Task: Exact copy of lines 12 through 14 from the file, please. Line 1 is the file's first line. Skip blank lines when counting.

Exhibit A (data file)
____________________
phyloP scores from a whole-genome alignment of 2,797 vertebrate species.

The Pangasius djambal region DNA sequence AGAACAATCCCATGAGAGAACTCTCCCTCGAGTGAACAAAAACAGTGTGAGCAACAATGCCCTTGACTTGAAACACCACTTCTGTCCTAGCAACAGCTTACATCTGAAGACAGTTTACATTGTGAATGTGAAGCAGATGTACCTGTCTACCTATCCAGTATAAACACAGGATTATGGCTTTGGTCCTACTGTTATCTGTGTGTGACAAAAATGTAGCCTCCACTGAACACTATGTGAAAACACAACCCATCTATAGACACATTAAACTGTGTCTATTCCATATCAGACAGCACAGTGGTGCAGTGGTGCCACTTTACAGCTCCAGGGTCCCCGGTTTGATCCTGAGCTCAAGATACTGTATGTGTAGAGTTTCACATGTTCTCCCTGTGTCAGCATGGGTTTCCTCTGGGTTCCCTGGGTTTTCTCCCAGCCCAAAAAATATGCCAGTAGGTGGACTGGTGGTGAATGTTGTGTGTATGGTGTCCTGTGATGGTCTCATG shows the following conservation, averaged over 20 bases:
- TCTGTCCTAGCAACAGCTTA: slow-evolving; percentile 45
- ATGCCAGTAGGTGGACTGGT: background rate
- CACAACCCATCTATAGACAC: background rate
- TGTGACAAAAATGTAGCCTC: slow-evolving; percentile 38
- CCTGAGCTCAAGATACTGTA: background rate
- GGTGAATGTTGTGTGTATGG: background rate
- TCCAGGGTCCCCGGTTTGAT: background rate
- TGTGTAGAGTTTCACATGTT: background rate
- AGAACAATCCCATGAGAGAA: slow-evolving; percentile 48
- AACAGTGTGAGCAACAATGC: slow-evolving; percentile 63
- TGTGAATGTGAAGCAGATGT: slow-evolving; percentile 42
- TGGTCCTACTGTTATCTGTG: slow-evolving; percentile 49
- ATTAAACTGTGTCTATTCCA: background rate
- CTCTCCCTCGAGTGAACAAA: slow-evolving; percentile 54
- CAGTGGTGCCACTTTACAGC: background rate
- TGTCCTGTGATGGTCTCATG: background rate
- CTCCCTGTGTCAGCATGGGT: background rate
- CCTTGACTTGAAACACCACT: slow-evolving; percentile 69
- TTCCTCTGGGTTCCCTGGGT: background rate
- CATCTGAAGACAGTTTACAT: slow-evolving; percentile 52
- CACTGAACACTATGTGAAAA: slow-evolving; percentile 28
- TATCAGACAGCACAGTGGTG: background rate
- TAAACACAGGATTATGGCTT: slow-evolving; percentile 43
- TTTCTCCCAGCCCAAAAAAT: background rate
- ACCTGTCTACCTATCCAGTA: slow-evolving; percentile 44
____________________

- AACAGTGTGAGCAACAATGC: slow-evolving; percentile 63
- TGTGAATGTGAAGCAGATGT: slow-evolving; percentile 42
- TGGTCCTACTGTTATCTGTG: slow-evolving; percentile 49